Johnston Dist. 43 Rep. Deborah A. Fellela will have a primary challenger for the first time since 2014 this fall, as candidate Melinda Lopez has thrown her hat into the ring.
Fellela last had to battle for the Democratic nomination six years ago, when she defeated Edward Doyle by nearly a 14-point margin on her way to a general election victory over independent Karin Gorman. Fellela did not face a contender in either the primary or the general election in 2018, coasting to her sixth term.
Lopez, a career educator, said during an interview in January that she doesn’t feel as though she’s running against Fellela, but for the community she wishes to represent.
“I feel strongly that people aren’t talking to us about what we care about, and my decision to run for state representative was based on elevating Johnston at the state level,” Lopez said. “I feel like we have a reputation that isn’t great and it shouldn’t be that way. It’s more important to me that more of what’s good in Johnston gets elevated and that we get more of our needs heard at the state level.”
Lopez graduated from Brown University in 1994 with a bachelor’s in psychology before earning her teaching certificate at Roger Williams University in 1997. She’s spent the last 25 years in education, working her way up from being an intern at the Lincoln School Early Childhood Center to four different positions she holds today.
Lopez is the president and director of the Latina Leadership Institute in Providence, as well as an adjunct professor for Rhode Island College’s early childhood education department. She also works as an early reading first literacy mentor coach for Connecting for Children and Families in Woonsocket, and she serves as an educational strategies specialist for the Highlander Institute.
It comes as no surprise, then, that education is a key part of Lopez’s platform. She said she would like to meet with Superintendent of Johnston Schools Bernard DiLullo, as well as principals and parents across town, to “get a sense of what they think is and isn’t working for Johnston.”
“I think that communities get better when their schools are serving the needs of the students and families,” she said. “I’ve been in education since 1994, all different schools and … facets of education, and it matters how we’re educating and raising our children, and it matters the opportunities we’re providing them and the messages that they’re getting and the resources that we have. So I hope that my experience in education will help to elevate parents as well as teachers who work really hard and hopefully push on some things.”
Lopez, a self-described moderate Democrat, said she also cares deeply about women’s issues and health care. She cited her own personal, harrowing experience of how confusing and cold the health care system can be.
She said her son was born with half of his heart missing, and she did not have the best coverage at the time and had trouble making sense of her policy.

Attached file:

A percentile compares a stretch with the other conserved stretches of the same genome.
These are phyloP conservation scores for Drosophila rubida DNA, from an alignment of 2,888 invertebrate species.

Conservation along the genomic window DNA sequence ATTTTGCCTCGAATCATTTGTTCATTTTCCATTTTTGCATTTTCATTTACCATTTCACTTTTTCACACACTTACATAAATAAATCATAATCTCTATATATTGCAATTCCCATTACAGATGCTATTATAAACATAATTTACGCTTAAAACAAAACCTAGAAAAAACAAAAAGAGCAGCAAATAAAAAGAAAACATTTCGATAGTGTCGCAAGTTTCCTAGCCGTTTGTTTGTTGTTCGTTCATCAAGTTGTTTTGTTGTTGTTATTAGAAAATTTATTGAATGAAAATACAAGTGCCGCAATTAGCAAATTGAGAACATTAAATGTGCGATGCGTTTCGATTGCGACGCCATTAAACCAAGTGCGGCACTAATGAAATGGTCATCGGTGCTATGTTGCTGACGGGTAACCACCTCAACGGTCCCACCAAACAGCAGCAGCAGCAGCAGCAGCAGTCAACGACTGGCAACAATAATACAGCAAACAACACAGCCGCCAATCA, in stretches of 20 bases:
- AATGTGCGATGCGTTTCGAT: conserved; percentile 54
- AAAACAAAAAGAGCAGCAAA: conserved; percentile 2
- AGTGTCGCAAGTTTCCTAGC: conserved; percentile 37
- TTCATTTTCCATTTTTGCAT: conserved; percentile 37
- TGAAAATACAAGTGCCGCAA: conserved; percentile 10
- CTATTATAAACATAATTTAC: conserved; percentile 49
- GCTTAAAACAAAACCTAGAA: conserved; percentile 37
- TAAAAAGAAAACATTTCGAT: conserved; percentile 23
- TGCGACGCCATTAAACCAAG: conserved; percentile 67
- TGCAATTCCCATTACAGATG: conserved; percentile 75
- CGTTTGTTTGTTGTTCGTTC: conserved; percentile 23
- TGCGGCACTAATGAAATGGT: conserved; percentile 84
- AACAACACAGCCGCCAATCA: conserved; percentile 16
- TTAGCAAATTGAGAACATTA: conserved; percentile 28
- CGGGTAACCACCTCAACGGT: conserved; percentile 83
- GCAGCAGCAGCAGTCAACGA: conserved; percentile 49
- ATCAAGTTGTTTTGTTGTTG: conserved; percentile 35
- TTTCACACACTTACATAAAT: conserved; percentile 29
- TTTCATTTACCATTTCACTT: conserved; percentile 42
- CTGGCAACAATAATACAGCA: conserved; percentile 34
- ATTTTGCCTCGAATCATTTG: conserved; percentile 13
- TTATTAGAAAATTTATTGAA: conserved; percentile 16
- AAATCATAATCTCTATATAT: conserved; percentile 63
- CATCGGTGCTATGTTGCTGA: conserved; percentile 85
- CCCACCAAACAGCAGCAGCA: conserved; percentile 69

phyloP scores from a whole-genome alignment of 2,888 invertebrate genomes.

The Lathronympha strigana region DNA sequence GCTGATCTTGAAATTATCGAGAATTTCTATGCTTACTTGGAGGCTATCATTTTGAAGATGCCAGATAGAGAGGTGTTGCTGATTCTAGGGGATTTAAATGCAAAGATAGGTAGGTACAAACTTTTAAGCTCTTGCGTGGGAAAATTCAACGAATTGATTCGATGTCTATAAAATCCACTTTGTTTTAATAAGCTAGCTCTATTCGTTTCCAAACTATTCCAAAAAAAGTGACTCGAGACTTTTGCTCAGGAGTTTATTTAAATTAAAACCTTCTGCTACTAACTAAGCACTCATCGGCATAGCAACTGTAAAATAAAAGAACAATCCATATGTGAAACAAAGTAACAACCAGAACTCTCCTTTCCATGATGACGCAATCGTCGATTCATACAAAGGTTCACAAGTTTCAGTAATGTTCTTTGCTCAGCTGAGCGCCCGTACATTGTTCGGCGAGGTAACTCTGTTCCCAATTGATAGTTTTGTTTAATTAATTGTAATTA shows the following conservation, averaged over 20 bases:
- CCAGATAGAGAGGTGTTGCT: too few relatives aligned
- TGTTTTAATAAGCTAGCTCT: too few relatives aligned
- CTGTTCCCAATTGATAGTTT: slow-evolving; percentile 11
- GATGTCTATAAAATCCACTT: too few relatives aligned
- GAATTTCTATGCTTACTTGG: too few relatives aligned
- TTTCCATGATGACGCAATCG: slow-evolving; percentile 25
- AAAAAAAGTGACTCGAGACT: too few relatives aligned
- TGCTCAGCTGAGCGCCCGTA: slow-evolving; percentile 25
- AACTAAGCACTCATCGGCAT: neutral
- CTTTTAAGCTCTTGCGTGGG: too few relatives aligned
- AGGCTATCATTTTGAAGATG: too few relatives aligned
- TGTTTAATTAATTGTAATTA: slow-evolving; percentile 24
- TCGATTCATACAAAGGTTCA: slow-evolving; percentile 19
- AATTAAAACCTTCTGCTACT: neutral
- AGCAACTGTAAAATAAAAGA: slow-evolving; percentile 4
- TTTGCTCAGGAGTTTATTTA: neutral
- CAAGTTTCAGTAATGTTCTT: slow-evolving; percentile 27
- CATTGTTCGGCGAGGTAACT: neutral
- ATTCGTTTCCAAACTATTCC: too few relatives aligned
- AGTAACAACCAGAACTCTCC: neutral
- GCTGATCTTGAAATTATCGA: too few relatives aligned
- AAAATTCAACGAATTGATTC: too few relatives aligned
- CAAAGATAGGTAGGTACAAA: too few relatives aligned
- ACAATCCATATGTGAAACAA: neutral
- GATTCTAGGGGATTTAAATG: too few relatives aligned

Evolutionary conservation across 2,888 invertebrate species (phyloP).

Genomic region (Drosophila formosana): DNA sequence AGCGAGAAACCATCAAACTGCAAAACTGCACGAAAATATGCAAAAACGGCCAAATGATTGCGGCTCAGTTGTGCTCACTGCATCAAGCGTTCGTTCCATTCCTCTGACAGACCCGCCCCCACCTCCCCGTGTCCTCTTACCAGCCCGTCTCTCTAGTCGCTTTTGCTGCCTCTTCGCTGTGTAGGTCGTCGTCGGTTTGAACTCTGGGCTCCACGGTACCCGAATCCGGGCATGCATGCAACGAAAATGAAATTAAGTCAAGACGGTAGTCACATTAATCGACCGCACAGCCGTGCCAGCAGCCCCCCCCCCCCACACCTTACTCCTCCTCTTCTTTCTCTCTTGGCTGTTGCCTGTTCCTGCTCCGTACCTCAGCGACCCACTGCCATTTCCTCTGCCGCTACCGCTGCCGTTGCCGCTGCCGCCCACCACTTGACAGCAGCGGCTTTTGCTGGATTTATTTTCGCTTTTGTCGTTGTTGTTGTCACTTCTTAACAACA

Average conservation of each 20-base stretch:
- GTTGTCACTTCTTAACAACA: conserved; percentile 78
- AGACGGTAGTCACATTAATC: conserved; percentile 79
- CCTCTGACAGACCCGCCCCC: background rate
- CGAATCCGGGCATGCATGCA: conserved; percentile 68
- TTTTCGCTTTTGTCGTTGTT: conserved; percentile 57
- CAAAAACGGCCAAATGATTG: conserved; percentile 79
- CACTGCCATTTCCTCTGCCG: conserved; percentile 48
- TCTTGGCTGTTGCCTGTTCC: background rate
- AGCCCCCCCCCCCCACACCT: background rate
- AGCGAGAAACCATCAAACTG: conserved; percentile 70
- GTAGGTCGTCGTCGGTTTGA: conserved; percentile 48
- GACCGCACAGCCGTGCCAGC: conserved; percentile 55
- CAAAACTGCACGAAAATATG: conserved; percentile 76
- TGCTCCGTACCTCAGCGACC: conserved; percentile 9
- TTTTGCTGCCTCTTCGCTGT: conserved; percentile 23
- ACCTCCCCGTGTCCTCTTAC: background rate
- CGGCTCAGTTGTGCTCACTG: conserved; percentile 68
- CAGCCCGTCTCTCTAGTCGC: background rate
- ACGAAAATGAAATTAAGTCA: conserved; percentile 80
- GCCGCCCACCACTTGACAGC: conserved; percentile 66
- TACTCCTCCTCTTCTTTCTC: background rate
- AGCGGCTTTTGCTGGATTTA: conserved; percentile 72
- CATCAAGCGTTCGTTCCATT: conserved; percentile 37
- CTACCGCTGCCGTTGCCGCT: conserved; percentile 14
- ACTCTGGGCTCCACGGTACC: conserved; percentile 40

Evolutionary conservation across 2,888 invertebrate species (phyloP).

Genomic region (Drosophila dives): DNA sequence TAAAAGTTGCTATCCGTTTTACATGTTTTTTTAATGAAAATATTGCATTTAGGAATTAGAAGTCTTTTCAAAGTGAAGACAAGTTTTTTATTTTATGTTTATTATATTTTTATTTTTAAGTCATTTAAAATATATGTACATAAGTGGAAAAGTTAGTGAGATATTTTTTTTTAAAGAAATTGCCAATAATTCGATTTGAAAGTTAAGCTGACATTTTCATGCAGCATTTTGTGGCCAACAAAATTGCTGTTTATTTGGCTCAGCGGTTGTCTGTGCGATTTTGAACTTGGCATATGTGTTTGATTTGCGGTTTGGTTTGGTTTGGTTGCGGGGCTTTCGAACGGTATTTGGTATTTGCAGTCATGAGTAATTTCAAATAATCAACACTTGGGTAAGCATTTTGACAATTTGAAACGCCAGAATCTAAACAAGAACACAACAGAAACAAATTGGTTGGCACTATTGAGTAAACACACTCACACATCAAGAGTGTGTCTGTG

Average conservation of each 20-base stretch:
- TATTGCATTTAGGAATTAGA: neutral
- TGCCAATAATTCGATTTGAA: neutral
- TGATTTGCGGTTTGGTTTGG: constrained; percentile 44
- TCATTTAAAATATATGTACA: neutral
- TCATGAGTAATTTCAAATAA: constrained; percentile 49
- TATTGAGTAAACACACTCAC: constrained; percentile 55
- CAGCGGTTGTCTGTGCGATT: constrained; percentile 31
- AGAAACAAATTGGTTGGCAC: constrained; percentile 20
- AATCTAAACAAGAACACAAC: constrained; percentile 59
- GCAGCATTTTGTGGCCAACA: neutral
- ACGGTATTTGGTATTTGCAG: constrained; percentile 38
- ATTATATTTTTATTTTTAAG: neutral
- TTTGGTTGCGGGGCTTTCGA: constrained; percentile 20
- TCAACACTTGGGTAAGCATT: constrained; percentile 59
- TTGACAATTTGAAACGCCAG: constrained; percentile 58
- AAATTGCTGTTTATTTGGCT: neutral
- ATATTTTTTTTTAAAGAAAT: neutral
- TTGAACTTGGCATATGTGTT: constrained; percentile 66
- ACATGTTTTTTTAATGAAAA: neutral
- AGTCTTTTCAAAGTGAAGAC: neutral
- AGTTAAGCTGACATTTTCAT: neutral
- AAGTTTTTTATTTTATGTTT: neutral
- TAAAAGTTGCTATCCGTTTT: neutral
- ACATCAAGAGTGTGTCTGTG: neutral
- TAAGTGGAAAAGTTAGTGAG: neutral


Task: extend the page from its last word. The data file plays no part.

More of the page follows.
“Understanding how to navigate the system was totally overwhelming, so when I think about policy that matters to me, I certainly think that making healthcare more streamlined in a way that more people can access the language and the literature, whether digitally or on paper, matters, because it really changed my life to have that son and to have those bills,” she said.
When asked her opinion on Speaker of the House Nicholas Mattiello, Lopez said after a brief pause that she has never met him and wanted to do so before forming any opinions. Fellela supported Mattiello’s most recent reelection as speaker.
“Because of that, I’m not completely comfortable answering, so I don’t want to make decisions based on what I read and hear,” Lopez said. “That’s all I’m going to say.”
However, she did speak out regarding Mattiello’s recent comments on climate change during a January forum with the Boston Globe. Mattiello said, “There’s nothing Rhode Island can do to address climate change in a way that’s real or impactful.”
“I completely think he’s wrong,” Lopez said. “To think that the smallest state can’t do anything that would impact climate change is an error on his part. I think we can all do something, and the longer we wait, the worse it will be. So I do not agree with that statement at all.”
While education, women’s issues and health care are important platforms for Lopez, she said she doesn’t want to commit to any concrete legislative initiatives until she hears what the top issues are from constituents.
“I don’t want to say I’m going to do ‘X’ if it doesn’t actually match the needs of the community,” she said. “When I talk to parents, one of the biggest things that’s top of mind for them is we don’t have [career and technical pathways] programs. A lot of kids are going to high school in other places and Johnston’s paying for that. That’s highly problematic. That’s a problem that we can fix if we get enough funding, and if we get people to realize that continuing to send students out of our district isn't helping our district.”
She said she and her group of volunteers will start canvassing this spring, and she wants to host monthly community forums to hear from residents. She anticipates summer being the busiest time of the year as she gears up for the primary in early September.
Lopez recently launched her website – melindalopez.org – and is active on Facebook and Twitter. She likes to use a particular hashtag, #listenlearnlead, on the latter as a way of summing up her campaign goals.
“I would start with the fact that my goal is to listen to what is coming out of the small business owners in our town – the families and the individuals – and try to learn about what matters to them because it might be different than what matters to me, and if that’s the trend then that’s what I have to respect, because a representative is supposed to represent,” Lopez said. “And then lead. Lead comes from this idea that a leader is representative of his or her community, not selfishly.”